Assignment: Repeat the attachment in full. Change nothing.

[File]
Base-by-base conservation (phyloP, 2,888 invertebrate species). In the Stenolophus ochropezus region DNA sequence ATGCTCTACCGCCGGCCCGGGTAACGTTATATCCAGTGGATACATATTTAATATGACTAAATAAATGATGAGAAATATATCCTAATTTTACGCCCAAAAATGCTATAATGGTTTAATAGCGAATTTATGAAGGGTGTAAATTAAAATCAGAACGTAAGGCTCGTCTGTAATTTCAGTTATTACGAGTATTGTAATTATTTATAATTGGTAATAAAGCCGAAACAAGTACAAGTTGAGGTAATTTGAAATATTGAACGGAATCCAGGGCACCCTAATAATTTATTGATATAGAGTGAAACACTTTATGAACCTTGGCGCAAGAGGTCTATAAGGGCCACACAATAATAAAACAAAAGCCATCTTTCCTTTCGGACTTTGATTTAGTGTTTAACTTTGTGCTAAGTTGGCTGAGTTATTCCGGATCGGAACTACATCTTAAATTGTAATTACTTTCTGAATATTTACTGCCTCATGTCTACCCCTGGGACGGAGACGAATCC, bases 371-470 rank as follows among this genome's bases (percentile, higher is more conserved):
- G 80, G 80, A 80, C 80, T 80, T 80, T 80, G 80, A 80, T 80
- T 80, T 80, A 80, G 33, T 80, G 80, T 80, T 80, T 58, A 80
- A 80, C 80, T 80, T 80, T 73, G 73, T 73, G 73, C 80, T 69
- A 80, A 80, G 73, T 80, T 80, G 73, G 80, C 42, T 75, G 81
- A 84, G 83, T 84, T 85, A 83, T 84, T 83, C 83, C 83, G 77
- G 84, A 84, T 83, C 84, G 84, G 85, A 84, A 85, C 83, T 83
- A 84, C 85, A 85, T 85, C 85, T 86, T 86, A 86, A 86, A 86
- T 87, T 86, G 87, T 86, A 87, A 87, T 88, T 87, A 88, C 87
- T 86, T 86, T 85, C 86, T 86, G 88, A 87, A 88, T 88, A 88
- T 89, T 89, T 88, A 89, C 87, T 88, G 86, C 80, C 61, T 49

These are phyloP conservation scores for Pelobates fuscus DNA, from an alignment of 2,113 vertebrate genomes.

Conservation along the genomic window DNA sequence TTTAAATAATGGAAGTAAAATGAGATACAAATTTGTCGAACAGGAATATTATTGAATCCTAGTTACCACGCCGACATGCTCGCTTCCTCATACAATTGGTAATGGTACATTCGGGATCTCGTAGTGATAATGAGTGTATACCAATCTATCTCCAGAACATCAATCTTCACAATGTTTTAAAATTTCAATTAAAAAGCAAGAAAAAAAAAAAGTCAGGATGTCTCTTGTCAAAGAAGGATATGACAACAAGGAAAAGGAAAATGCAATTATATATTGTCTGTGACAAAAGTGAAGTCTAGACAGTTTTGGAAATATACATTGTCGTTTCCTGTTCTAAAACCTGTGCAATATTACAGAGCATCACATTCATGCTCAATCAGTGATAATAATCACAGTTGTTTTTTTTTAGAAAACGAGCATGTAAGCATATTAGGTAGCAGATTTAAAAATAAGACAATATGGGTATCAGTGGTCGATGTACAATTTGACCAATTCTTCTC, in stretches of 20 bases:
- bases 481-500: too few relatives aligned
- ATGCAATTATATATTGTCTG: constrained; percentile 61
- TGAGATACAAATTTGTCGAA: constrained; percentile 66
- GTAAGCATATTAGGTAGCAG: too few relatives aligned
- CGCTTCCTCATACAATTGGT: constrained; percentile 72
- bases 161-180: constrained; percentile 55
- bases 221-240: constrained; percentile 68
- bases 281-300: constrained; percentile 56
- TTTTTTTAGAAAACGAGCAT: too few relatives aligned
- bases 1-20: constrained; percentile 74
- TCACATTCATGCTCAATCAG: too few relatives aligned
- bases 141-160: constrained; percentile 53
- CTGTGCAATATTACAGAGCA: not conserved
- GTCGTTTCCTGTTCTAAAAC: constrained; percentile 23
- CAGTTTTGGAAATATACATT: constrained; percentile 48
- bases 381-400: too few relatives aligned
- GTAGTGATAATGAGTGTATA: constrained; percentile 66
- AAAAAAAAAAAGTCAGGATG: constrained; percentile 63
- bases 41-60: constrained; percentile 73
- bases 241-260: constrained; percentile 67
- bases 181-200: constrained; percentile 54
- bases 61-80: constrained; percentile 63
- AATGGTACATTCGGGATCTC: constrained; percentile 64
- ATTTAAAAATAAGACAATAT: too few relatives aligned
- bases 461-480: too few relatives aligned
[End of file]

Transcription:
Base-by-base conservation (phyloP, 2,888 invertebrate species). In the Stenolophus ochropezus region DNA sequence ATGCTCTACCGCCGGCCCGGGTAACGTTATATCCAGTGGATACATATTTAATATGACTAAATAAATGATGAGAAATATATCCTAATTTTACGCCCAAAAATGCTATAATGGTTTAATAGCGAATTTATGAAGGGTGTAAATTAAAATCAGAACGTAAGGCTCGTCTGTAATTTCAGTTATTACGAGTATTGTAATTATTTATAATTGGTAATAAAGCCGAAACAAGTACAAGTTGAGGTAATTTGAAATATTGAACGGAATCCAGGGCACCCTAATAATTTATTGATATAGAGTGAAACACTTTATGAACCTTGGCGCAAGAGGTCTATAAGGGCCACACAATAATAAAACAAAAGCCATCTTTCCTTTCGGACTTTGATTTAGTGTTTAACTTTGTGCTAAGTTGGCTGAGTTATTCCGGATCGGAACTACATCTTAAATTGTAATTACTTTCTGAATATTTACTGCCTCATGTCTACCCCTGGGACGGAGACGAATCC, bases 371-470 rank as follows among this genome's bases (percentile, higher is more conserved):
- G 80, G 80, A 80, C 80, T 80, T 80, T 80, G 80, A 80, T 80
- T 80, T 80, A 80, G 33, T 80, G 80, T 80, T 80, T 58, A 80
- A 80, C 80, T 80, T 80, T 73, G 73, T 73, G 73, C 80, T 69
- A 80, A 80, G 73, T 80, T 80, G 73, G 80, C 42, T 75, G 81
- A 84, G 83, T 84, T 85, A 83, T 84, T 83, C 83, C 83, G 77
- G 84, A 84, T 83, C 84, G 84, G 85, A 84, A 85, C 83, T 83
- A 84, C 85, A 85, T 85, C 85, T 86, T 86, A 86, A 86, A 86
- T 87, T 86, G 87, T 86, A 87, A 87, T 88, T 87, A 88, C 87
- T 86, T 86, T 85, C 86, T 86, G 88, A 87, A 88, T 88, A 88
- T 89, T 89, T 88, A 89, C 87, T 88, G 86, C 80, C 61, T 49

These are phyloP conservation scores for Pelobates fuscus DNA, from an alignment of 2,113 vertebrate genomes.

Conservation along the genomic window DNA sequence TTTAAATAATGGAAGTAAAATGAGATACAAATTTGTCGAACAGGAATATTATTGAATCCTAGTTACCACGCCGACATGCTCGCTTCCTCATACAATTGGTAATGGTACATTCGGGATCTCGTAGTGATAATGAGTGTATACCAATCTATCTCCAGAACATCAATCTTCACAATGTTTTAAAATTTCAATTAAAAAGCAAGAAAAAAAAAAAGTCAGGATGTCTCTTGTCAAAGAAGGATATGACAACAAGGAAAAGGAAAATGCAATTATATATTGTCTGTGACAAAAGTGAAGTCTAGACAGTTTTGGAAATATACATTGTCGTTTCCTGTTCTAAAACCTGTGCAATATTACAGAGCATCACATTCATGCTCAATCAGTGATAATAATCACAGTTGTTTTTTTTTAGAAAACGAGCATGTAAGCATATTAGGTAGCAGATTTAAAAATAAGACAATATGGGTATCAGTGGTCGATGTACAATTTGACCAATTCTTCTC, in stretches of 20 bases:
- bases 481-500: too few relatives aligned
- ATGCAATTATATATTGTCTG: constrained; percentile 61
- TGAGATACAAATTTGTCGAA: constrained; percentile 66
- GTAAGCATATTAGGTAGCAG: too few relatives aligned
- CGCTTCCTCATACAATTGGT: constrained; percentile 72
- bases 161-180: constrained; percentile 55
- bases 221-240: constrained; percentile 68
- bases 281-300: constrained; percentile 56
- TTTTTTTAGAAAACGAGCAT: too few relatives aligned
- bases 1-20: constrained; percentile 74
- TCACATTCATGCTCAATCAG: too few relatives aligned
- bases 141-160: constrained; percentile 53
- CTGTGCAATATTACAGAGCA: not conserved
- GTCGTTTCCTGTTCTAAAAC: constrained; percentile 23
- CAGTTTTGGAAATATACATT: constrained; percentile 48
- bases 381-400: too few relatives aligned
- GTAGTGATAATGAGTGTATA: constrained; percentile 66
- AAAAAAAAAAAGTCAGGATG: constrained; percentile 63
- bases 41-60: constrained; percentile 73
- bases 241-260: constrained; percentile 67
- bases 181-200: constrained; percentile 54
- bases 61-80: constrained; percentile 63
- AATGGTACATTCGGGATCTC: constrained; percentile 64
- ATTTAAAAATAAGACAATAT: too few relatives aligned
- bases 461-480: too few relatives aligned